Moms come in all shapes, sizes, and stripes—but some of them seem to make the whole parenting thing look so darn easy. Not to mention the over-achieving mothers who somehow seem to do the impossible. You know these moms, or maybe you’re even one of them (if so, we applaud you!): they work full-time; raise a brood of A+ students who are also all-star athletes; get gourmet meals on the table every night; and host killer parties that look as though Martha Stewart had a hand in planning.
Especially in this age of Instagram, Facebook, Pinterest, and more, it’s easy to get wrapped up in how other moms seem to be doing it all and excelling in all facets of motherhood. Can you even recall the last time you went 24 hours without consciously or subconsciously compare yourself to others—whether friends, acquaintances, or strangers—on social media, at the playground, at your kids’ school, or elsewhere? (Confession: we can’t!) A recent Parenting/AOL poll revealed that an astounding 92% of the nearly 1,000 moms who completed their survey admitted they're sometimes envious of other moms.
So, today we’d like to tackle the topic of “mom envy;” nearly all of us are guilty of this at one time or another, so it’s worth taking a step back and reflecting on what’s really going on here. Are these constant comparisons healthy? Can any good result from them? Here are some thoughts and lessons that we’ve been working through as we explore this topic.
1. The myth of the “Supermom”
Yes, there truly are Supermoms among us; it’s a fact we must accept. Their hair will always look runway-ready; they’ve perfected the concept of “leaning in;” and the breathtaking creations they bake for birthdays will forever put ours to shame. BUT (and this is a big) it doesn’t mean they are better mothers.
In fact, where you excel, these Supermoms may fall short (and even envy you—how about that!). They may not have your heart, your compassion, your ability to connect and impact the family, or your success in endeavors beyond your children. So try not to take every encounter with “perfect” moms at face value.
2. Working-mom guilt
Women who work outside the home, whether part- or full-time, are especially vulnerable to mom envy. If you fall into this category, you may often feel jealous of moms who can be at home all day—cooking, creating craft projects, and ready to tend to any situation that may need their attention. It’s easy to idealize the idea of staying at home and not having to balance the demands of office politics, deadlines, travel, etc.
But there is probably a very good reason that you work—be it financial, to provide personal fulfillment, or otherwise. Whatever the case, you are doing well by your family even when you are away from them; the power of being stable, motivated, and happy can’t be underestimated.
3. Social-media envy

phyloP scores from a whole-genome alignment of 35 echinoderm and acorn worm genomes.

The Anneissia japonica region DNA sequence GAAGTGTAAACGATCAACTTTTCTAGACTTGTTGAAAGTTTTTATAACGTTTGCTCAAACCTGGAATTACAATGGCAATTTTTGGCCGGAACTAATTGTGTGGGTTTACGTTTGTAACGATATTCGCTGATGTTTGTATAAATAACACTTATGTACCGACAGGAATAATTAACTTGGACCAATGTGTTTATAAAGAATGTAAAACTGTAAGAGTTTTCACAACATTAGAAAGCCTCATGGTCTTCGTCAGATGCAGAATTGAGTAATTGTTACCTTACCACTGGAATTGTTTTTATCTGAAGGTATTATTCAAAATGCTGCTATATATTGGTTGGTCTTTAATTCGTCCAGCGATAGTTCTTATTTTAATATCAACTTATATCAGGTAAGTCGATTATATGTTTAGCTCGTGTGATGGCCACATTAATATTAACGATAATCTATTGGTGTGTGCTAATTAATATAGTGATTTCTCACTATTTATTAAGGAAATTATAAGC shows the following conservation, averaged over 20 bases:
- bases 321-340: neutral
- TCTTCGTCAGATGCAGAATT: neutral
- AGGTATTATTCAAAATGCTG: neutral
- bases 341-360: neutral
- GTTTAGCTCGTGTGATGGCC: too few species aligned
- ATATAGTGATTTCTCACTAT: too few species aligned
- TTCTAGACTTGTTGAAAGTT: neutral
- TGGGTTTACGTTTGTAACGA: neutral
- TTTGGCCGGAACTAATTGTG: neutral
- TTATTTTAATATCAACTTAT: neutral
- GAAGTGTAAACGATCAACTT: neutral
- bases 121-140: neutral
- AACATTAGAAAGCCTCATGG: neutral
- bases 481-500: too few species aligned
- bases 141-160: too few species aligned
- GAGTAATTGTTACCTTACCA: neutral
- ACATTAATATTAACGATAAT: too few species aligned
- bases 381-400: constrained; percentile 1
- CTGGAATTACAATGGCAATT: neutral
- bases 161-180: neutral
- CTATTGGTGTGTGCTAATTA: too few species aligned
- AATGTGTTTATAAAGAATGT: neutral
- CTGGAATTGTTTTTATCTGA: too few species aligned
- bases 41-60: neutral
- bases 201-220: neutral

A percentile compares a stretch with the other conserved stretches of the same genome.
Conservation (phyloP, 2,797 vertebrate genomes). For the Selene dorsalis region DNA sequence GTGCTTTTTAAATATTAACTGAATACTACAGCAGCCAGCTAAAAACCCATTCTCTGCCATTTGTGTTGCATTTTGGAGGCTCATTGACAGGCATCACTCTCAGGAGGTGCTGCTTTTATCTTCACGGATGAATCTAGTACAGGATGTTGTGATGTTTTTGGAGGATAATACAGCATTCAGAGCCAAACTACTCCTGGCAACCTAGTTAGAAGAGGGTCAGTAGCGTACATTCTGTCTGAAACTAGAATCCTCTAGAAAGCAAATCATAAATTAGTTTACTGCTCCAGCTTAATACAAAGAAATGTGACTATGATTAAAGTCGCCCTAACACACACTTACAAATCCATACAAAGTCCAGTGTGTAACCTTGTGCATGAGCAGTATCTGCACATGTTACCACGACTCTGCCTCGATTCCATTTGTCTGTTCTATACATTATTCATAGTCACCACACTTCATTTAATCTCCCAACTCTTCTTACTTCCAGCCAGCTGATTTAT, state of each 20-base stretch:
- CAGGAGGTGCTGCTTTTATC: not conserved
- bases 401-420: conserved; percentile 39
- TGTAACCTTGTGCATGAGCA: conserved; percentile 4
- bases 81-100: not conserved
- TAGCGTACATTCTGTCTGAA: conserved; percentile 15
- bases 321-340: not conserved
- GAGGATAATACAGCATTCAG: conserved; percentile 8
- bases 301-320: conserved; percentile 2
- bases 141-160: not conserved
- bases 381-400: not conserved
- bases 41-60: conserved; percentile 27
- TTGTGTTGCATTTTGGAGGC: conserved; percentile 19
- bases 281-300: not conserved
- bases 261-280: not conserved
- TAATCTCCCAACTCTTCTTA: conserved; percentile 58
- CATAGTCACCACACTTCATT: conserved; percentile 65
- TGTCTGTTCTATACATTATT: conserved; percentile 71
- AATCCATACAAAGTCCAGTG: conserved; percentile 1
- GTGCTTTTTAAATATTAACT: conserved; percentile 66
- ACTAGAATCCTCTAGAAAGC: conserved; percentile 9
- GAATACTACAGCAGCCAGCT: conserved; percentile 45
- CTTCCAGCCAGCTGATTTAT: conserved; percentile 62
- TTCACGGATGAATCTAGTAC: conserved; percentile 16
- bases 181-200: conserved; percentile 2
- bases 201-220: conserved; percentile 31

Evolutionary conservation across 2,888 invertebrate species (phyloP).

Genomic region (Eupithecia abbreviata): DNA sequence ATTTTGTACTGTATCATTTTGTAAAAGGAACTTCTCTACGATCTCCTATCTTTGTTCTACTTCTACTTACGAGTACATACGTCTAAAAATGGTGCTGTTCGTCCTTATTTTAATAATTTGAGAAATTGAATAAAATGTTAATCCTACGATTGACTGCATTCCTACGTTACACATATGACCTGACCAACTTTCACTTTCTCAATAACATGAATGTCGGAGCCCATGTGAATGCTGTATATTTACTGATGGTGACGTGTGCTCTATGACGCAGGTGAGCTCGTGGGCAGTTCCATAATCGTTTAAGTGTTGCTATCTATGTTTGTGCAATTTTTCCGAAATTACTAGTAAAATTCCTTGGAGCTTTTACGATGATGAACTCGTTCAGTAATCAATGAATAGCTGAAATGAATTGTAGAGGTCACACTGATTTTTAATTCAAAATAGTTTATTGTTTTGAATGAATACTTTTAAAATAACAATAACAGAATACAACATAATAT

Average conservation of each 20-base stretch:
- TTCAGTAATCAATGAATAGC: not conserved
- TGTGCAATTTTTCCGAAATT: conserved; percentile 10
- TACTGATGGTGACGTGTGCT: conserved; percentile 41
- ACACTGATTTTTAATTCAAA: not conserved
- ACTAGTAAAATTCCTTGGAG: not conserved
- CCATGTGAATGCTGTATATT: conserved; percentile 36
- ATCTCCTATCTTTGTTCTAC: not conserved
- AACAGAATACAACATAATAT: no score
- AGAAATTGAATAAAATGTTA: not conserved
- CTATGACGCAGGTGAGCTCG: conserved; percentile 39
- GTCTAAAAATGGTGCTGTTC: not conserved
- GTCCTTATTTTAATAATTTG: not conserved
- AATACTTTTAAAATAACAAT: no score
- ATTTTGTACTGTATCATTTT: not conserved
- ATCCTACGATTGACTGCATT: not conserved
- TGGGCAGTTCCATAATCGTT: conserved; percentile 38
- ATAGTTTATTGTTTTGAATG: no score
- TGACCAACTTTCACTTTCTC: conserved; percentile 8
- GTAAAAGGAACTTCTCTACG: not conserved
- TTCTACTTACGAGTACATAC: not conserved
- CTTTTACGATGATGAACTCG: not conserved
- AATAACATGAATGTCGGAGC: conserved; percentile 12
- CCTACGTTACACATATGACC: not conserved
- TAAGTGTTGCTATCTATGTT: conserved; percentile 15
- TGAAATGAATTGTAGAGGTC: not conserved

Facebook is a great way to keep up with friends and stay in the loop with other local parents. However, its usefulness quickly diminishes when we become obsessed with the picture-perfect photos, trips, and accolades that other moms may post. It’s sometimes hard to do, but it’s always worth remembering that Facebook presents a highly edited version of a mom’s or family’s life. For every one “smiling happy family” photo that gets uploaded, there are likely 20 or more that didn’t make the cut because they showed chaos, frowns, spills, or something else that’s not post-worthy. We all know this, but we need to remind ourselves of it from time to time.
Here’s the bottom-line: each of our families is different and unique in its makeup, needs, wants, and realities. So too does every mom have distinct talents, demands, and abilities. And we can never really know another’s circumstance or what life is like inside a family that’s not our own; all we see are the small snapshots—like the mom who looks beautiful and volunteers for every committee at the PTA meeting, the mom who is crocheting blankets while her child plays calmly at the park, and images moms choose to post online.
So…what can you gain from the feelings of mom envy that are likely to creep into your life from time to time, no matter how much you try to squelch them? First, know that it’s a very natural and normal thing to compare ourselves to others; it’s been happening since the beginning of humanity. Then, try to use these moments of mom envy for good and inspiration.
For instance, if you admire the festive decorations another mom used at her child’s birthday party, maybe it will spur you on to get creative for your kid’s upcoming shindig. Or maybe you are feeling envious of the great educational trip another mom took her kids on; if you think you and your kids would enjoy something similar, explore some options!
Most importantly, acknowledge to yourself that you are reacting in these ways not because parenting is a competition or that it will make you a better mother to emulate another; respond only from a place of love for your children and in a way that you feel makes sense for them as well as you. Recognize when you are feeling envious, why you are feeling envious, and see if you can’t turn the feeling into admiration as you further explore your own awesome-mom talents.
We’re never all going to look fresh as a daisy everyday; it’s just never going to happen, but that is a-okay. We’re all trying our hardest, and even when we feel bummed out or like we’re not doing enough, there are probably moms out there who are jealous of our situation. So, try to accept where you are on this great journey of parenthood and let’s stop trying so hard to outdo each other.